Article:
Researchers study AIDS

April 1, 1999

Pharmaceutical Representative

Top researchers gathered to discuss their latest findings in AIDS research at the Conference on Retroviruses and Opportunistic Infections in Chicago in February.

Top researchers gathered to discuss their latest findings in AIDS research at the Conference on Retroviruses and Opportunistic Infections in Chicago in February.

A new protease inhibitor currently being developed by Abbott Laboratories attracted attention for its reportedly high efficacy in suppressing viral load levels.

The Phase II drug, humbly known as ABT-378 for now, was studied for 24 weeks in combination with Abbott's Food and Drug Administration-approved anti-AIDS product, Norvir.

Approximately 90% of all patients who participated in the study showed no detectable virus when they were tested at the end of the study.

Perhaps more encouragingly, none of the patients in the study dropped out as a result of side effects - a phenomenon uncommon in AIDS drug research, according to industry experts.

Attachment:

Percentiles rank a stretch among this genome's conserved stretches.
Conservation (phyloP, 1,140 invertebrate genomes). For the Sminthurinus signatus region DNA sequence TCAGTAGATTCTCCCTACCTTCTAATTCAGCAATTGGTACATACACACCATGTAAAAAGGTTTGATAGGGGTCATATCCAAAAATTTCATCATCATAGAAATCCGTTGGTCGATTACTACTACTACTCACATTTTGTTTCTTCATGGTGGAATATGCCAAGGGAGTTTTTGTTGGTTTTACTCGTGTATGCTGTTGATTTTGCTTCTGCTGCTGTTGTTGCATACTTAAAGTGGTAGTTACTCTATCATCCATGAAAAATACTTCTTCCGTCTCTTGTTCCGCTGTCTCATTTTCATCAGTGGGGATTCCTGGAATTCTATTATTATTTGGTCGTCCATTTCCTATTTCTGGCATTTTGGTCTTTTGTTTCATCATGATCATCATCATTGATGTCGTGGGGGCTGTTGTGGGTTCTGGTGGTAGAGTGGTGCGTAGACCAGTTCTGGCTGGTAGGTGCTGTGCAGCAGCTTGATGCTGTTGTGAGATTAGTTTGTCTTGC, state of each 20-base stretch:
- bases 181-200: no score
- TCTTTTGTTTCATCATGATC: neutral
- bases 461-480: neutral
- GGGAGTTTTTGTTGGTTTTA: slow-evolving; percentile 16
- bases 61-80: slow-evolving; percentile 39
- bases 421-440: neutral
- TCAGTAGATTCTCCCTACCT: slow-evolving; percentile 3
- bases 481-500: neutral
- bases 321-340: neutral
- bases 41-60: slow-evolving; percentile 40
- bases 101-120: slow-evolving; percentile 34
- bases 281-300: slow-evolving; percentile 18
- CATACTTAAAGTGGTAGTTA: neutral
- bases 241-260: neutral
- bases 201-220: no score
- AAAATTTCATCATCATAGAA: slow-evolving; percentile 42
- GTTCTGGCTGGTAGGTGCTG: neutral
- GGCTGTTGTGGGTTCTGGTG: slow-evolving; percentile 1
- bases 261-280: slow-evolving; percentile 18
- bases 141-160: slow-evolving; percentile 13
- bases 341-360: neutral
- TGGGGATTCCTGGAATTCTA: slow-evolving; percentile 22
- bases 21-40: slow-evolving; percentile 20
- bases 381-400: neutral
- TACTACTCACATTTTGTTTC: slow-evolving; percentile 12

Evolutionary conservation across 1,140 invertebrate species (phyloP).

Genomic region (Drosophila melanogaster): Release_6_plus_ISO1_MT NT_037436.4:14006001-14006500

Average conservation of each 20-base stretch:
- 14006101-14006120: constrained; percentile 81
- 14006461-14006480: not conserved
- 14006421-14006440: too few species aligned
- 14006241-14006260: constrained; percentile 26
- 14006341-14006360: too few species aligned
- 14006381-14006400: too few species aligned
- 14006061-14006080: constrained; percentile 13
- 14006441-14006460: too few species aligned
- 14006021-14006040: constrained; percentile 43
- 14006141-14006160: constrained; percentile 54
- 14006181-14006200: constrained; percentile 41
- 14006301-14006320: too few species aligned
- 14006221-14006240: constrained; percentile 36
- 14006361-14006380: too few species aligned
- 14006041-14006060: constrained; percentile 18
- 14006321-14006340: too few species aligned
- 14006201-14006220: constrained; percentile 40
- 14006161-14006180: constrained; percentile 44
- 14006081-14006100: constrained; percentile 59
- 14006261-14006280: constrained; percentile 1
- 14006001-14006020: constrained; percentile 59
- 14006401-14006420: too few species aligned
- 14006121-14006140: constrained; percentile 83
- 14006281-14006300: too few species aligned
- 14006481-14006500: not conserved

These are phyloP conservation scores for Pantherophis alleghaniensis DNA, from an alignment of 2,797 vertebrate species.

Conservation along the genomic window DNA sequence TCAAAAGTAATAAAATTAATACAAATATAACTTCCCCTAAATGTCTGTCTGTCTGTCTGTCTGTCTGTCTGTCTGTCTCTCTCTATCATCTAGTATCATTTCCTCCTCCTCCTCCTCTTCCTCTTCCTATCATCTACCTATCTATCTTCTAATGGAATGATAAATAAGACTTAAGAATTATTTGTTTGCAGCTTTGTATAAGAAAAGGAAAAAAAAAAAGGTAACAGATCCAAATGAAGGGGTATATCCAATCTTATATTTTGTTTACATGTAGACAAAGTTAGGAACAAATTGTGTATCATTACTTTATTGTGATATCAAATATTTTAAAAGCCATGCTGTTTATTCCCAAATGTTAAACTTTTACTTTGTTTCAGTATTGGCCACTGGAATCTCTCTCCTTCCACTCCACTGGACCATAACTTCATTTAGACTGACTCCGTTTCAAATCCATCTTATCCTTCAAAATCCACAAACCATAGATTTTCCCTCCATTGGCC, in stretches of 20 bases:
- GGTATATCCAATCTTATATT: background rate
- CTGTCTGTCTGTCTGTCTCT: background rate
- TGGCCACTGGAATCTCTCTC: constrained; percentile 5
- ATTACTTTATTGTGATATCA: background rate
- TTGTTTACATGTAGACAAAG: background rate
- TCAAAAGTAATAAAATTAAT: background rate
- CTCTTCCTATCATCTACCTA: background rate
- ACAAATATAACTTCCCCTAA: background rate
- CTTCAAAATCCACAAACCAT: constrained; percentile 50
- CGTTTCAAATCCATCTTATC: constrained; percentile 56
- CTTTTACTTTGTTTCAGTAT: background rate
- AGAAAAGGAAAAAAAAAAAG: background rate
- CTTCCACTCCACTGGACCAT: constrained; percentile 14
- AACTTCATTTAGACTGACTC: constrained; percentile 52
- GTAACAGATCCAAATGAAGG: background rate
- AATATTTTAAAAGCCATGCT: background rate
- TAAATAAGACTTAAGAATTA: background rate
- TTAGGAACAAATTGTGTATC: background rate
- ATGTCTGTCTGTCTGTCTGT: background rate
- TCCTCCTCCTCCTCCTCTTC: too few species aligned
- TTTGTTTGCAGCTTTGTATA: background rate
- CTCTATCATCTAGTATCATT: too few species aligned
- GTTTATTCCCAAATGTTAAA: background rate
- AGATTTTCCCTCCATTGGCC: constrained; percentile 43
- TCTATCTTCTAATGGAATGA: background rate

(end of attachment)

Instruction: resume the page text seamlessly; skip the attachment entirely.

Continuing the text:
Protease inhibitors that are already approved by the Food and Drug Administration have recently come under attack for their possible connection to long-term side effects such as diabetes and lipodystrophy (abnormal changes in body fat).

Merck, maker of the protease inhibitor Crixivan, presented study results that countered such connections at the Chicago conference.

In a study of 159 patients taking Crixivan and a reverse transcriptase inhibitor, analysis showed that for the majority of patients with increasing viral load, the rebounding virus had mutations associated with resistance to the reverse transcriptase inhibitor but did not have mutations associated with resistance to the protease inhibitor.

The Atlantic Study

Investigators participating in the Atlantic Study, a head-to-head trial of the three different classes of AIDS drugs - nucleoside analogues, non-nucleoside reverse transcriptase inhibitors and protease inhibitors - presented other significant findings.

Preliminary findings from the study suggest that all three classes display potent antiviral activity after 24 weeks of combination therapy in antiretroviral-naïve, HIV-infected patients. The median increase in CD4 cell counts was similar in all three treatment arms, according to Christine Katlama, M.D., the researcher who presented the study's findings.

Additionally, all three combinations were reported to be safe and well tolerated, although Katlama said that long-term efficacy and safety of the three classes had yet to be determined. PR

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